Sir Keir’s wrapped up his big keynote speech on Labour’s new “5 Missions for a Better Britain”. We got the missions trailed in advance: the economy, NHS, crime, education and clean energy. When the missions were released, Guido noted the lack of any mention of house building, though gave Starmer the benefit of the doubt given housing could easily come under ‘the economy.’
The speech came and went, and there was absolutely no mention of housebuilding. Guido double-checked by searching the “Check Against Delivery” speech emailed out by Labour press: nothing.
Thankfully, others are getting on with promoting housebuilding. Baroness Fox gave a great speech in the Lords last night, pointing out there’s no point to levelling up legislation if the bill doesn’t commit to a housing programme:
“Extraordinarily, there is no mention of increasing the supply of houses or of targets to build more homes at a time when we need that to happen with missionary zeal if we are to stand a chance of making levelling up more than a slogan.”
“The hugely impressive housing campaign group Priced Out, staffed by young people who are passionate about housing, explains this well. It says:
‘The affordability of housing is a significant concern for millions of people. If we don’t fix the root cause of this problem, we will continue to ruin lives and futures’.”
“We must acknowledge that the many blocks to housebuilding are political choices. Increasingly, planning decisions and policy decisions are likely to prioritise fashionable eco concerns over citizens’ needs, prosperity, development or growth. Indeed, green ideological restrictions on housebuilding are now giving old-fashioned NIMBYist concerns a veneer of progressive righteousness.”
Meanwhile, Trussite Brandon Lewis has launched a new report with Policy Exchange today, calling for an overhaul of planning laws to build new homes, which would provide economic “rocket boosters”.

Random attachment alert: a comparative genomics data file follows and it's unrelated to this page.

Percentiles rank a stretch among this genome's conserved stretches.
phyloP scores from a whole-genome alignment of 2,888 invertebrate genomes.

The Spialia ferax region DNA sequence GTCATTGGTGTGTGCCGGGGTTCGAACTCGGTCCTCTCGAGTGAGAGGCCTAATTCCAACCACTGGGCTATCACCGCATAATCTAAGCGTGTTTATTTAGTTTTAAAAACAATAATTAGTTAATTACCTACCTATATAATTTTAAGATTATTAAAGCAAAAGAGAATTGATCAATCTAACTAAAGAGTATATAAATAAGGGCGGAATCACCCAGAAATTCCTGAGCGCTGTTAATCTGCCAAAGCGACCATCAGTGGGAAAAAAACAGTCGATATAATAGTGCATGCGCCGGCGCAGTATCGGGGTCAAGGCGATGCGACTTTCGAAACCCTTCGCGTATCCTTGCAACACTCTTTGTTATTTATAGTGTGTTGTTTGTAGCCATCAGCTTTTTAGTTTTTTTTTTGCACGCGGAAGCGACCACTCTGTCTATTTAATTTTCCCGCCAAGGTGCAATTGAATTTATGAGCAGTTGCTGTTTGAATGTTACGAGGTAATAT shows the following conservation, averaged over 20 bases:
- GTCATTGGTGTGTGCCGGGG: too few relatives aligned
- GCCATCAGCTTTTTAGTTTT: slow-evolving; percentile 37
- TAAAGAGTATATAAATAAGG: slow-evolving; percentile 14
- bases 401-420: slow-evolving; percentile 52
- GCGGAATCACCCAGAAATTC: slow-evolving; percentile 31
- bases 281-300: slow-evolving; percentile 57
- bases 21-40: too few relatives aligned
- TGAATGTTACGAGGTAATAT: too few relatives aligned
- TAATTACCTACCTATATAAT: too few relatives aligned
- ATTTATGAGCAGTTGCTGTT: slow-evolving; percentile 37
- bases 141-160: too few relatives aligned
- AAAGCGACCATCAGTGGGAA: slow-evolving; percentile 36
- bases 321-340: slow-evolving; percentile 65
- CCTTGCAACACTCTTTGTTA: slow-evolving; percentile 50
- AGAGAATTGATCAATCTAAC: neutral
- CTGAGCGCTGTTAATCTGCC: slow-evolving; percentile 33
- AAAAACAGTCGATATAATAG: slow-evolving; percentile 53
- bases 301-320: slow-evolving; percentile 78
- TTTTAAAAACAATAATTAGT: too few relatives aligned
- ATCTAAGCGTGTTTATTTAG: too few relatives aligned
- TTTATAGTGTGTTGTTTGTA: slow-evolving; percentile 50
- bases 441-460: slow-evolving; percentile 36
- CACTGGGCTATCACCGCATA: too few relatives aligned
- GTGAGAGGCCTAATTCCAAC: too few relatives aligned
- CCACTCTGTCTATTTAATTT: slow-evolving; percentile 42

The PX report estimates that building an additional 100,000 houses per year could boost the economy by £17.7 billion, while saving £10 billion in housing benefit by increasing social housing. Politically, Labour has no incentive to cave in to NIMBYs given their lack of home county representation. Unfortunately today’s speech indicates we should expect very little change in the current anti-building settlement should they come to power…
Read Policy Exchange’s new report in full here.
Criminal barristers have finally voted to end their strike action after voting 57% in favour of accepting the government’s originally proposed 15% pay rise. The Criminal Bar Association today announced the result after balloting took place last week, having backed down on their previous demands for a 25% bump. A big win for Brandon Lewis just a month into the job…
Following the result, Lewis said:
“My priority in these first few weeks as Lord Chancellor has been to end CBA strike action and reduce delays for victims, and I’m glad that barristers have now agreed to return to work. This breakthrough is a result of coming together and restarting what I hope to be a constructive relationship as we work to drive down the backlog and ensure victims see justice done sooner.”
Nick Robinson obviously had his Weetabix today. Speaking to Truss ally Brandon Lewis this morning, Robinson repeatedly grilled the former Northern Ireland Secretary over Truss’s economic plans, with Lewis refusing nine times to confirm if Truss will give cost of living “handouts” to households this winter.
“She also said we will look to do whatever we can to help people – that’s what an emergency budget is about. She’s willing to do more to help people but her focus is around doing it in a way that puts more money in people’s pockets, creates a high-growth economy with higher wages, more people in work. So rather than having handouts, what we do is have a low-tax economy that’s driving growth.”
That wasn’t enough for Robinson, who kept going and going until Lewis eventually said “that would be pre-judging a budget we’ve not had yet.”
The problem, as Guido pointed out in this morning’s campaign round-up, is Liz never rejected handouts. Her FT interview, from which this row stemmed, saw her state “tax cuts and supply side reforms” are her primary objective, however “Of course I will look at what more can be done”. It seems Brandon forgot to make this point…